Robert Ottenstein

Great. That’s very helpful. And then while we are talking about that currency rates and those sorts of issues at the current spot rates can you give us any sense of the magnitude and likely phasing of additional transactional FX pressures and the kind of lags that you may get region by region based on your hedging policies just as we look things out over the next 12 months?

Gary Leibowitz

Yes. I’d love to be more helpful, but we are particularly limited in our ability to give any forward-looking commentary now to some extent as always, but particularly in an offer period contact. So I’m really not able to say much on that. As we’ve said for a long time it is normal for us to be anywhere from six to 18 months out forward bought on imported raw materials and in the FX that’s required back to back to make good on those contract.

So that’s a normal range of forward line. I would say currencies have come back in a number of the countries in the last couple of months. You would expect just based on the profile of when spot rates fell during the course of last financial year that we would feel more pressure sooner rather than later that would over time be shaken off, but I can’t be any more specific in that.

Robert Ottenstein

Great. And then I don’t know if you're able to answer this one also, but I'll give it a shot. Is there any link at all between the regulatory process for CCBA and the approval process for the ABI, SAB transaction in South Africa? Was there any kind of interaction or any linking between those two different processes that you can speak to?

Gary Leibowitz

Not that I’m aware of or can speak to – no I mean the CCBA process was entirely independent of the other transaction started far earlier involved far more parties and in some ways it’s more complex, because it was case of bring together a number of businesses sort of horizontal integration if you will within the South African marketplace.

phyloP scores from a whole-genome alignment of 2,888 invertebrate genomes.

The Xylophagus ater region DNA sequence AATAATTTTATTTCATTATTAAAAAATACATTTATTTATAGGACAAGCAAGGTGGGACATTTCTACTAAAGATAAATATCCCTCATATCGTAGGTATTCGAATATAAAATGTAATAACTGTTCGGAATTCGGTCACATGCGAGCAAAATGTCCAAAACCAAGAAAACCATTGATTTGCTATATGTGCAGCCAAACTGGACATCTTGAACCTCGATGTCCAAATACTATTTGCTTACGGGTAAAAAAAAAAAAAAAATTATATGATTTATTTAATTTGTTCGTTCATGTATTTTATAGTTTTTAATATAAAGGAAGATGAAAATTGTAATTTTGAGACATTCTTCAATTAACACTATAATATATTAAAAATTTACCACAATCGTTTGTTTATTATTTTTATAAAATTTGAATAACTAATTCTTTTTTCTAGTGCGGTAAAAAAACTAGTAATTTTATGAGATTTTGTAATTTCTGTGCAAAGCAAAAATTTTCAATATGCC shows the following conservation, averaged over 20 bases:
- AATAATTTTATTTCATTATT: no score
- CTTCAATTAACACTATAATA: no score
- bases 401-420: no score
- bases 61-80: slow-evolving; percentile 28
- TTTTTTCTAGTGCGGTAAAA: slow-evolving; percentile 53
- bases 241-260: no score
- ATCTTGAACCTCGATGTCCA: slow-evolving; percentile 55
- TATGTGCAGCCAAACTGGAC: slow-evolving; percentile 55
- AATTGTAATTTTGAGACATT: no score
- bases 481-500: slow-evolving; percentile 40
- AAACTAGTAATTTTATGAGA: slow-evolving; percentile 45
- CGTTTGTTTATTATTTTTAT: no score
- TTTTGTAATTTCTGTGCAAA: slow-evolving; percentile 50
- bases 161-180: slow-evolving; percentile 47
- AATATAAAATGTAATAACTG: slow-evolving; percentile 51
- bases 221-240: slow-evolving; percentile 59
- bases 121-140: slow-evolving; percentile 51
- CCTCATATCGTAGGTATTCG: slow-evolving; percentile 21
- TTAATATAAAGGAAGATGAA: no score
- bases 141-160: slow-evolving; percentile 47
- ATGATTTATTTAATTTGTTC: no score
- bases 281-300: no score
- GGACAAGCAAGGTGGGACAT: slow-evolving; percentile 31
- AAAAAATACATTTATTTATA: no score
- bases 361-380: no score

The dynamics for the AB InBev transaction are totally different and to my knowledge it’s been a process, it’s been run separately at the commission.

Robert Ottenstein

Great. Thank you very much.

Gary Leibowitz

Thanks, Robert.

Operator

Thank you. We will now take the final question from Mark Swartzberg from Stifel. Please go ahead.

Mark Swartzberg

Yes, thanks for taking me again in the queue here. Simply China I'm trying to pull up the transcript from London and I’m not having success. Did you comment or can you comment on where we are with the regulatory process in China either sense of timing [indiscernible] here or any comments you have on that topic, we know there is an announced transaction of course but any comments on timing and the regulatory process in China that you either have made or prepared to make I’d be curious what they are?

Gary Leibowitz

No Mark, I will save you a lot of time, you don’t need to look for the document. We commented this morning just like we commented today this afternoon here on the subdued economic climate on the 2% volume decline, which is a share gain for CR Snow we talked about package mix and premiumisation, we did not commented all on the transaction there you know we are simply not a party to it, you know neither AB InBev engagement with China resources nor their approach directly you know directly or together to MOFCOM, we’re just not a party to that.

Mark Swartzberg

Understood. Great. Thank you, Gary.

End of Q&A

Gary Leibowitz

Okay. With that I guess we’ll wrap up the call. We do have certainly one further reporting period which is the F-2017 Q1 reporting in the third week of July together with our AGM. So we look forward to being back in touch with you then, but otherwise I just like to say to all of our followers’ thank you very much for your support and your attention over the years for these sorts of calls, for our MillerCoors calls, for Divisional Seminar Series et cetera. We appreciate it very much and we look forward for those of you who are able to make it to New York or who are based in New York to be able to see you again in person. We will at least have one live reception there on I believe its July 12. So look forward to seeing as many as possible of you then. But that’s it for now. Thanks for joining today’s call.